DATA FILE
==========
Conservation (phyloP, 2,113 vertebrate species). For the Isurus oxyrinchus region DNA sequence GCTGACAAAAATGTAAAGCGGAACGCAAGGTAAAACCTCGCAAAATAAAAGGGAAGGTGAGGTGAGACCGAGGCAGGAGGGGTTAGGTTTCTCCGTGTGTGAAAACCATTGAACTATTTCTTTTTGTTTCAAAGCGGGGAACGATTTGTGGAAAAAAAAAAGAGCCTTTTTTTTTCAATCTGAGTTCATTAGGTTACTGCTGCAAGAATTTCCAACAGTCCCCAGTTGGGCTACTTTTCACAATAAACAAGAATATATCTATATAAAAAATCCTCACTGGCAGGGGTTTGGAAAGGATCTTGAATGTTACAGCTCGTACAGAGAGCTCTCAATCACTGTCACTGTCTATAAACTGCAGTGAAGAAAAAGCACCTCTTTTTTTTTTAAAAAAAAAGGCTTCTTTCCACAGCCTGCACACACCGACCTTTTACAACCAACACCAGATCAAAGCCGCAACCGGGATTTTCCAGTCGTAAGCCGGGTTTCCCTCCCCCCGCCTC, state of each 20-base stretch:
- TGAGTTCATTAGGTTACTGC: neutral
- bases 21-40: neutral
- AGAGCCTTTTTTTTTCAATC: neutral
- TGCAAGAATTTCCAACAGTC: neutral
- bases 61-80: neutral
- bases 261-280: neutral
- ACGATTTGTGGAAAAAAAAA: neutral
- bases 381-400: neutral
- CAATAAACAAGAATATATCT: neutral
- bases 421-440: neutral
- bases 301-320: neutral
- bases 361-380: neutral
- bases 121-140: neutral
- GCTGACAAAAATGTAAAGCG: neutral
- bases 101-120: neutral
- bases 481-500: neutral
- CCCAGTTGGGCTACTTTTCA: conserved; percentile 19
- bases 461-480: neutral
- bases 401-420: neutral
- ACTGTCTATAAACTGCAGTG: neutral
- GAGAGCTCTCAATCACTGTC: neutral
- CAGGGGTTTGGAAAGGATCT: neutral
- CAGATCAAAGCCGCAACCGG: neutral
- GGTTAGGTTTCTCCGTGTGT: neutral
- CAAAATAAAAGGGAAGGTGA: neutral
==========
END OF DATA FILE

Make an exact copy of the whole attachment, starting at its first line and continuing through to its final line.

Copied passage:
Conservation (phyloP, 2,113 vertebrate species). For the Isurus oxyrinchus region DNA sequence GCTGACAAAAATGTAAAGCGGAACGCAAGGTAAAACCTCGCAAAATAAAAGGGAAGGTGAGGTGAGACCGAGGCAGGAGGGGTTAGGTTTCTCCGTGTGTGAAAACCATTGAACTATTTCTTTTTGTTTCAAAGCGGGGAACGATTTGTGGAAAAAAAAAAGAGCCTTTTTTTTTCAATCTGAGTTCATTAGGTTACTGCTGCAAGAATTTCCAACAGTCCCCAGTTGGGCTACTTTTCACAATAAACAAGAATATATCTATATAAAAAATCCTCACTGGCAGGGGTTTGGAAAGGATCTTGAATGTTACAGCTCGTACAGAGAGCTCTCAATCACTGTCACTGTCTATAAACTGCAGTGAAGAAAAAGCACCTCTTTTTTTTTTAAAAAAAAAGGCTTCTTTCCACAGCCTGCACACACCGACCTTTTACAACCAACACCAGATCAAAGCCGCAACCGGGATTTTCCAGTCGTAAGCCGGGTTTCCCTCCCCCCGCCTC, state of each 20-base stretch:
- TGAGTTCATTAGGTTACTGC: neutral
- bases 21-40: neutral
- AGAGCCTTTTTTTTTCAATC: neutral
- TGCAAGAATTTCCAACAGTC: neutral
- bases 61-80: neutral
- bases 261-280: neutral
- ACGATTTGTGGAAAAAAAAA: neutral
- bases 381-400: neutral
- CAATAAACAAGAATATATCT: neutral
- bases 421-440: neutral
- bases 301-320: neutral
- bases 361-380: neutral
- bases 121-140: neutral
- GCTGACAAAAATGTAAAGCG: neutral
- bases 101-120: neutral
- bases 481-500: neutral
- CCCAGTTGGGCTACTTTTCA: conserved; percentile 19
- bases 461-480: neutral
- bases 401-420: neutral
- ACTGTCTATAAACTGCAGTG: neutral
- GAGAGCTCTCAATCACTGTC: neutral
- CAGGGGTTTGGAAAGGATCT: neutral
- CAGATCAAAGCCGCAACCGG: neutral
- GGTTAGGTTTCTCCGTGTGT: neutral
- CAAAATAAAAGGGAAGGTGA: neutral